Told by: W.P Detherow
Recorded in Batesville, AR 8/27/59

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And this is another story where I was sparkin' a rich man's girl, and she had a wealthy young man who was coming to see her, and I was poor as Job's turkey. So when I'd go, they wouldn't hardly have anything on for supper. It was always the rule then, when you went to see a girl, you'd have supper, and you'd stay all night, and they wouldn't hardly have anything for supper, and the old man, he'd eat a few bites and quit so that I'd quit, and I'd always just push back too. But when the other young fella come, they'd have everything in the world good to eat. And so one night I took a notion that I'd fool the old man. They didn't have very much on the table, but he pushed back and quit eating, and I just went ahead and ate everything that was on the table and satisfied me pretty well. So whenever after supper, the old gentleman and the old lady, they went to bed, and the girl told me where I could sleep, and I said, "I'll just sleep right here before the fire on this bench, and not mind it a bit."

So I laid down on the bench and pretended to go to sleep. Along in the night, the old man said, "Old lady, get up and cook me an ash cake." Says, "I'm pretty near starved; that fella eat all the supper up."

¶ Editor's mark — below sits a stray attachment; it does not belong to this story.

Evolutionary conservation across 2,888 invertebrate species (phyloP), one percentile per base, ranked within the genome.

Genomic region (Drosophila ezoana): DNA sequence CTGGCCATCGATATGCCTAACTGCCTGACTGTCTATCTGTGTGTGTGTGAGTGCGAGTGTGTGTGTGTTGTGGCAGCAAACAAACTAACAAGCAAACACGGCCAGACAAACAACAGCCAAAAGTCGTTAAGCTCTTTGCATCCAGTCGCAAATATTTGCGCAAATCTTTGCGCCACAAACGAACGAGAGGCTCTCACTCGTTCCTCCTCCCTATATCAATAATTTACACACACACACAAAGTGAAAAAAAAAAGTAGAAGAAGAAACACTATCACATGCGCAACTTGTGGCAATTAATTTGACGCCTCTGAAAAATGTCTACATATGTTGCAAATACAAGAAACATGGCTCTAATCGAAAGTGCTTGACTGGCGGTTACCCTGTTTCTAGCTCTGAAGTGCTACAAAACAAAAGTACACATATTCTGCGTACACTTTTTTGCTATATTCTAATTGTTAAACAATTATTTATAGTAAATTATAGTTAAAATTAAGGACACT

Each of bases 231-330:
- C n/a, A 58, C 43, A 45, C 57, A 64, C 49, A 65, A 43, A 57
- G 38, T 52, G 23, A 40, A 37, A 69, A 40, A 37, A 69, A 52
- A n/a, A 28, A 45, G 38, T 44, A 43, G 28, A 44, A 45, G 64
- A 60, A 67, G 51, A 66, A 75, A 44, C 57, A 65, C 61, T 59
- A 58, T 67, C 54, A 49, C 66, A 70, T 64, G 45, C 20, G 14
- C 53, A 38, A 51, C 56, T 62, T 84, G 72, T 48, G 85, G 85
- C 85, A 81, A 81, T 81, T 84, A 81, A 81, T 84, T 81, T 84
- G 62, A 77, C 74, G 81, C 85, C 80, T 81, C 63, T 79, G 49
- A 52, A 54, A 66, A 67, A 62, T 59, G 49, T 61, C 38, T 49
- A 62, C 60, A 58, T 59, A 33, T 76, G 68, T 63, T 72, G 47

Well, she got up and she made up her dough, and she raked out the ashes and embers and put it down on the coals and covers it up and went back to bed. Well, I laid there a while and pretended like I was asleep, and after a while the old man thought his pancake was about done. He got up to eat it and I woke up and straightened up and rubbed my eyes and he said, "Have you had a good nap?"

And I said, "Yes, but I had the awfullest dream a fella ever did have."

And he says, "Well, tell me the dream."

And I says, "Oh, it don't amount to anything much."

And he says, "Well, tell it anyhow."

And I says, "Well, I dreamed that I had a fine tract of land," and I reached and got the poker, and I says, "It lay just this way," and I marked one way all around the cake, up one side and down the other, and I says, "I dreamed that there come a storm and just tore it all to pieces," and I just riddled his cake when I was done . . . and I just riddled his cake with the poker.

And so he went back to bed, and after a while he said, "Old lady, get up and get me a glass of buttermilk." He says, "I'm just pretty near starved." And it was dark by that time, so she went in the kitchen and I got up and placed myself right by the door. When she come in, and I reached and got the buttermilk and drank it down and went back.

And he says, "Where's my buttermilk?"

She says, "Why, you drank it, you fool, you."

And he laid there a while and then he got up and went out to the potato patch to grub him some potatoes. And he wore a great old long white gown for a sleeping gown and so I got up and got me a big limb and I got in behind him, and I just chased him in the house, whipped him hard, and I waited a while and then I come in and I says, "Old man, I run on the awfullest scene you ever saw in your old tater patch." Well, that ended it. From then on, they always put plenty on the table when I went, and I finally won the girl.

All Songs Recorded by John Quincy Wolf, Jr., unless otherwise noted

The John Quincy Wolf Folklore Collection
Lyon College, Batesville, Arkansas
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